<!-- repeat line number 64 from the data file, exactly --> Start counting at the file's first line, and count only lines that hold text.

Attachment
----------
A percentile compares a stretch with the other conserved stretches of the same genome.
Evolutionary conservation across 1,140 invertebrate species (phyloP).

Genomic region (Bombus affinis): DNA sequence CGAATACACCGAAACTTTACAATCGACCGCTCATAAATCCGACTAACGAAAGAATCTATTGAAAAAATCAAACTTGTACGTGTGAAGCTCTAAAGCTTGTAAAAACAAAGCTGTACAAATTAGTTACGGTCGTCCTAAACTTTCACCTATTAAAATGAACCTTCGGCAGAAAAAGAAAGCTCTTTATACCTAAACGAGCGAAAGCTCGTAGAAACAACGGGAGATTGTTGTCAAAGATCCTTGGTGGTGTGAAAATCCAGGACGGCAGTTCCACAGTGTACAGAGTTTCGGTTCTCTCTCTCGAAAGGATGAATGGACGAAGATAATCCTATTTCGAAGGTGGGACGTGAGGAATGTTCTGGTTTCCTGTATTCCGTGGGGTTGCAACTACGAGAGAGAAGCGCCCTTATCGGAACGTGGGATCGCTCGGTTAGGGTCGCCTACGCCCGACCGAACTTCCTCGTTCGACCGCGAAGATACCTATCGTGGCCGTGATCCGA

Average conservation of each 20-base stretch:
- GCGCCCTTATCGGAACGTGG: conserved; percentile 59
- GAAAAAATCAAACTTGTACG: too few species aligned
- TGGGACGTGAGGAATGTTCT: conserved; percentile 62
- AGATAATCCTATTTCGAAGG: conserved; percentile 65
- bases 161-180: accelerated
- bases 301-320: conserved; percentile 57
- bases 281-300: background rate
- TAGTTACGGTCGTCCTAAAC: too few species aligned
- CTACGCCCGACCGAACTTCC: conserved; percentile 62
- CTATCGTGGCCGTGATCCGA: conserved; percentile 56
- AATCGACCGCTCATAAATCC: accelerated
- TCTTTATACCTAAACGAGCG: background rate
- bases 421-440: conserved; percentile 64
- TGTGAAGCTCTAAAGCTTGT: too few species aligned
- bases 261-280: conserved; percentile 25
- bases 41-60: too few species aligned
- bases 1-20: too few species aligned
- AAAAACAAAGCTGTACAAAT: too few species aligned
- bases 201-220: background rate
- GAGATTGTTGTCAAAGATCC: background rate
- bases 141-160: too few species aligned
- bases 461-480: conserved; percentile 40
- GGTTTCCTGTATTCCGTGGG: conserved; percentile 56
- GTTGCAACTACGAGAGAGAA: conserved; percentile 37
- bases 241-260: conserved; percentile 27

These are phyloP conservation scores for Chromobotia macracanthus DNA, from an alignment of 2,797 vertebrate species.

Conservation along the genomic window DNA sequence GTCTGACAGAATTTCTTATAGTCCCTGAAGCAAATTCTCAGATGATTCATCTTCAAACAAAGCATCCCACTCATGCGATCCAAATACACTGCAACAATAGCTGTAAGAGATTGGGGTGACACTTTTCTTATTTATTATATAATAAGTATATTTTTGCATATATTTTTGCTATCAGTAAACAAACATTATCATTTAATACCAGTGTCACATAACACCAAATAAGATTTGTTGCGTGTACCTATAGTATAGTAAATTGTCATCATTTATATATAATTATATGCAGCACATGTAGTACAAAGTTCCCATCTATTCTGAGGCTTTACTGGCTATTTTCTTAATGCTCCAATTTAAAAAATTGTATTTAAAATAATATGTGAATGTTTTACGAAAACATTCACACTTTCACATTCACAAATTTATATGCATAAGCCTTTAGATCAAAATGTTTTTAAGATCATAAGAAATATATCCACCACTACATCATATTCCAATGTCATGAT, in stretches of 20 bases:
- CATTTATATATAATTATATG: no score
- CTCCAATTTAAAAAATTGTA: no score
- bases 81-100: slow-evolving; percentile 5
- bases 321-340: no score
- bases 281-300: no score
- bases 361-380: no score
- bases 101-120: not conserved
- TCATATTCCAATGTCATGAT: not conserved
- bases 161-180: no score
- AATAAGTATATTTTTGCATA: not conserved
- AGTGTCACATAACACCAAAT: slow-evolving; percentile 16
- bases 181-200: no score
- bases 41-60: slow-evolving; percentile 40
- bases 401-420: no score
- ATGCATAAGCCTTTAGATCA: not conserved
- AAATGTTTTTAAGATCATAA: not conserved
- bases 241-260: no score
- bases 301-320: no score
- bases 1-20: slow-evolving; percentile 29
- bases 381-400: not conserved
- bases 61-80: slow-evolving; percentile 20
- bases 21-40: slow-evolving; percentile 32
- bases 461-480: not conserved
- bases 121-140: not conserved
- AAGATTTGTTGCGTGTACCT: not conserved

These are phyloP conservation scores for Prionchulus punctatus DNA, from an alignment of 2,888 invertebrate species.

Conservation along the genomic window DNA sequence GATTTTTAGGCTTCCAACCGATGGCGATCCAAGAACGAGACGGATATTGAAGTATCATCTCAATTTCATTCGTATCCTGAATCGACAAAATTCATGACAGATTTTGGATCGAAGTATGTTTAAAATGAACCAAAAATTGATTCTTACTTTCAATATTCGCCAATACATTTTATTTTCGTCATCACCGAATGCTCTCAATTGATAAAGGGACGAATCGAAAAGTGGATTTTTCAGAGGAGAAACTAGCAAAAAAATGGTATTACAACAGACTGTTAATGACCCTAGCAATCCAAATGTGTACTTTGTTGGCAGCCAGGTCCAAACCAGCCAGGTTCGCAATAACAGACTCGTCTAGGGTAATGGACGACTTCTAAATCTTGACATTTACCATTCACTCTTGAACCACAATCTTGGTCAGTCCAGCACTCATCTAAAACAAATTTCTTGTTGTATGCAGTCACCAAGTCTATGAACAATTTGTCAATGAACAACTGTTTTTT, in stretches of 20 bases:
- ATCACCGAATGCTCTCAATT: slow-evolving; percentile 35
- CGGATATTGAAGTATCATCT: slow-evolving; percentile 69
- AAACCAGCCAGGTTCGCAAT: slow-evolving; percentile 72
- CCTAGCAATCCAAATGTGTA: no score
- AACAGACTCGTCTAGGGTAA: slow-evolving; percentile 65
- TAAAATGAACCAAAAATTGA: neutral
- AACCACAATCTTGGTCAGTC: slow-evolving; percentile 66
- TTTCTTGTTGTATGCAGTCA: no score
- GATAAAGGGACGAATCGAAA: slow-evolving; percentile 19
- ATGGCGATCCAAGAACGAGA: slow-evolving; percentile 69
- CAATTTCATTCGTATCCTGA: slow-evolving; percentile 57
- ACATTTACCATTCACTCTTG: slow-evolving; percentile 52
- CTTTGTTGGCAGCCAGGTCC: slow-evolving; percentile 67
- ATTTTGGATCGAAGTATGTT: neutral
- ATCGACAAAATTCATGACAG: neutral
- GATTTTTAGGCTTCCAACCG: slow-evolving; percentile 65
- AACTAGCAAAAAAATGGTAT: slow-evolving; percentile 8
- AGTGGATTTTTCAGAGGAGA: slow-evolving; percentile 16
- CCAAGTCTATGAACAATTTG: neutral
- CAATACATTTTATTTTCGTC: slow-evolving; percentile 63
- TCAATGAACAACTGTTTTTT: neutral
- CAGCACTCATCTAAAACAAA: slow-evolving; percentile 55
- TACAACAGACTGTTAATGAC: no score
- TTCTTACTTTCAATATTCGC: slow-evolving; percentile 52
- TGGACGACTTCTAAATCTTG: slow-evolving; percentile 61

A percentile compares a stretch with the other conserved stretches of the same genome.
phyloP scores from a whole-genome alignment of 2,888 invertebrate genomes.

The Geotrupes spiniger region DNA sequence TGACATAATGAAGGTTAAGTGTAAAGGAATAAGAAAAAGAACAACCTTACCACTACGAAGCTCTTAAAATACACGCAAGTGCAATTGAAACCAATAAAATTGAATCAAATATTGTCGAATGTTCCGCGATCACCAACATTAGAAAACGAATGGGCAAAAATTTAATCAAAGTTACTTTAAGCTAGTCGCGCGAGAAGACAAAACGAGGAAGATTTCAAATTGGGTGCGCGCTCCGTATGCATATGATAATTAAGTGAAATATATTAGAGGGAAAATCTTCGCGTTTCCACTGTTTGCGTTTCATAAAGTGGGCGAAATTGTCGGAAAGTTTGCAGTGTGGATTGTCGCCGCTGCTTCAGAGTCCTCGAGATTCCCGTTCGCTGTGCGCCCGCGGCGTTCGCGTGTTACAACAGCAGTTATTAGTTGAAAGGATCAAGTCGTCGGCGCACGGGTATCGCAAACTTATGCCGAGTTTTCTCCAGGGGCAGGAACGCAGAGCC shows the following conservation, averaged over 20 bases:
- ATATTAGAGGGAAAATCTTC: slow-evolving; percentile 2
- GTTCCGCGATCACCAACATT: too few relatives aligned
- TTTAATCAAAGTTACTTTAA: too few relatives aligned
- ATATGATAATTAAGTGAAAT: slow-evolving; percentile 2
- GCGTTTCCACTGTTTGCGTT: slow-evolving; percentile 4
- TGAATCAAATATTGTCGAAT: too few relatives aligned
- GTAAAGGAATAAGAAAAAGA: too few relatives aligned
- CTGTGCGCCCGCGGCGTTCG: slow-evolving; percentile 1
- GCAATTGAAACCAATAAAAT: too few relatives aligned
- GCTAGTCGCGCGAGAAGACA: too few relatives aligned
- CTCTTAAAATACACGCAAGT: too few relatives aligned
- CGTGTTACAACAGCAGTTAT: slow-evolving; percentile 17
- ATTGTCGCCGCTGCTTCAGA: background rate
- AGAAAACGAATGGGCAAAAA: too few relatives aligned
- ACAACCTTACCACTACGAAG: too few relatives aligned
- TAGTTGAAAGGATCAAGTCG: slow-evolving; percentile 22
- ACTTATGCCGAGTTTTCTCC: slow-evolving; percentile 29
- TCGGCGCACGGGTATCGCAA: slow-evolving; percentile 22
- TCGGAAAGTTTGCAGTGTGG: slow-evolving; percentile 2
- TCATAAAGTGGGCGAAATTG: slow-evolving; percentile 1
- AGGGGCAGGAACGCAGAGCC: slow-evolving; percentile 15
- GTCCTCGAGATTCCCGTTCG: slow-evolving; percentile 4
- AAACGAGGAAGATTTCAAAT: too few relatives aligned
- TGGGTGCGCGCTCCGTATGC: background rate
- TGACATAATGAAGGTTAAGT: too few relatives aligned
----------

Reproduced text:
- TAAAATGAACCAAAAATTGA: neutral